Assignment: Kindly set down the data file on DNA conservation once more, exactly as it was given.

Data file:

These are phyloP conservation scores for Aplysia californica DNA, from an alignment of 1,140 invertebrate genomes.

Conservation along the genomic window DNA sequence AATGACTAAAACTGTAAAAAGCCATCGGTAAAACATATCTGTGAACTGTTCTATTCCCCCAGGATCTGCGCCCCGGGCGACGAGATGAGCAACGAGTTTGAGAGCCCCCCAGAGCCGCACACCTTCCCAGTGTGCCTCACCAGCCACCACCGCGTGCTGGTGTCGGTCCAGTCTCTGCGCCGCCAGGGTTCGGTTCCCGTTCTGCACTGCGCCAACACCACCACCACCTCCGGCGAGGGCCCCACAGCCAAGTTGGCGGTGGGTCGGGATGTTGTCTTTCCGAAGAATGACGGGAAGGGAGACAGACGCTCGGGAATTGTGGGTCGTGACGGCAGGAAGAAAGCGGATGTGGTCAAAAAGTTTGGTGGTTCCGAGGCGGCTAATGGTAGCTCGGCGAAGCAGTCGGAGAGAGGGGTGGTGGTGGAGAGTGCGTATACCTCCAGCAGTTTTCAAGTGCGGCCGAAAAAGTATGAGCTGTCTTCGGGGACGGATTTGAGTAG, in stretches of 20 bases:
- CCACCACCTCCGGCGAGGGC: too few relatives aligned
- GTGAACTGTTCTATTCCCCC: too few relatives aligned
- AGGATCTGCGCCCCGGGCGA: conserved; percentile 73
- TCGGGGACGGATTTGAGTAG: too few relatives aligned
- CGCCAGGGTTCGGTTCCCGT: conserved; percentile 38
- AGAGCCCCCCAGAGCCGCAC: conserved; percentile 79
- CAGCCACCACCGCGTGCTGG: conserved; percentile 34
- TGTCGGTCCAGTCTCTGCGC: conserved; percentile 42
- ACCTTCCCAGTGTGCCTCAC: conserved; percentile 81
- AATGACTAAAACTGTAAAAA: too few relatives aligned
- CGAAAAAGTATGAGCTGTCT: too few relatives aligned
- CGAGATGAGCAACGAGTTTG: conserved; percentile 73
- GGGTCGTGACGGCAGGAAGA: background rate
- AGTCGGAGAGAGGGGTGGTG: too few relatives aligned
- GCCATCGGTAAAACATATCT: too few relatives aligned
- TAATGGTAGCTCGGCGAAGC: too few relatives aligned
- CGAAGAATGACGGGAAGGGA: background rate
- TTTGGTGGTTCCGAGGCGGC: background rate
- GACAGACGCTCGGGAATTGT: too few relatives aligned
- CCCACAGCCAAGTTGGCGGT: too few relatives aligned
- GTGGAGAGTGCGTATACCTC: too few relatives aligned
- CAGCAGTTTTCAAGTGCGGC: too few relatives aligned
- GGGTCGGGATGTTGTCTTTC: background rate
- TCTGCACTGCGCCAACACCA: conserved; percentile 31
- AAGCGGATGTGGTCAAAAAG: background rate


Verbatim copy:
These are phyloP conservation scores for Aplysia californica DNA, from an alignment of 1,140 invertebrate genomes.

Conservation along the genomic window DNA sequence AATGACTAAAACTGTAAAAAGCCATCGGTAAAACATATCTGTGAACTGTTCTATTCCCCCAGGATCTGCGCCCCGGGCGACGAGATGAGCAACGAGTTTGAGAGCCCCCCAGAGCCGCACACCTTCCCAGTGTGCCTCACCAGCCACCACCGCGTGCTGGTGTCGGTCCAGTCTCTGCGCCGCCAGGGTTCGGTTCCCGTTCTGCACTGCGCCAACACCACCACCACCTCCGGCGAGGGCCCCACAGCCAAGTTGGCGGTGGGTCGGGATGTTGTCTTTCCGAAGAATGACGGGAAGGGAGACAGACGCTCGGGAATTGTGGGTCGTGACGGCAGGAAGAAAGCGGATGTGGTCAAAAAGTTTGGTGGTTCCGAGGCGGCTAATGGTAGCTCGGCGAAGCAGTCGGAGAGAGGGGTGGTGGTGGAGAGTGCGTATACCTCCAGCAGTTTTCAAGTGCGGCCGAAAAAGTATGAGCTGTCTTCGGGGACGGATTTGAGTAG, in stretches of 20 bases:
- CCACCACCTCCGGCGAGGGC: too few relatives aligned
- GTGAACTGTTCTATTCCCCC: too few relatives aligned
- AGGATCTGCGCCCCGGGCGA: conserved; percentile 73
- TCGGGGACGGATTTGAGTAG: too few relatives aligned
- CGCCAGGGTTCGGTTCCCGT: conserved; percentile 38
- AGAGCCCCCCAGAGCCGCAC: conserved; percentile 79
- CAGCCACCACCGCGTGCTGG: conserved; percentile 34
- TGTCGGTCCAGTCTCTGCGC: conserved; percentile 42
- ACCTTCCCAGTGTGCCTCAC: conserved; percentile 81
- AATGACTAAAACTGTAAAAA: too few relatives aligned
- CGAAAAAGTATGAGCTGTCT: too few relatives aligned
- CGAGATGAGCAACGAGTTTG: conserved; percentile 73
- GGGTCGTGACGGCAGGAAGA: background rate
- AGTCGGAGAGAGGGGTGGTG: too few relatives aligned
- GCCATCGGTAAAACATATCT: too few relatives aligned
- TAATGGTAGCTCGGCGAAGC: too few relatives aligned
- CGAAGAATGACGGGAAGGGA: background rate
- TTTGGTGGTTCCGAGGCGGC: background rate
- GACAGACGCTCGGGAATTGT: too few relatives aligned
- CCCACAGCCAAGTTGGCGGT: too few relatives aligned
- GTGGAGAGTGCGTATACCTC: too few relatives aligned
- CAGCAGTTTTCAAGTGCGGC: too few relatives aligned
- GGGTCGGGATGTTGTCTTTC: background rate
- TCTGCACTGCGCCAACACCA: conserved; percentile 31
- AAGCGGATGTGGTCAAAAAG: background rate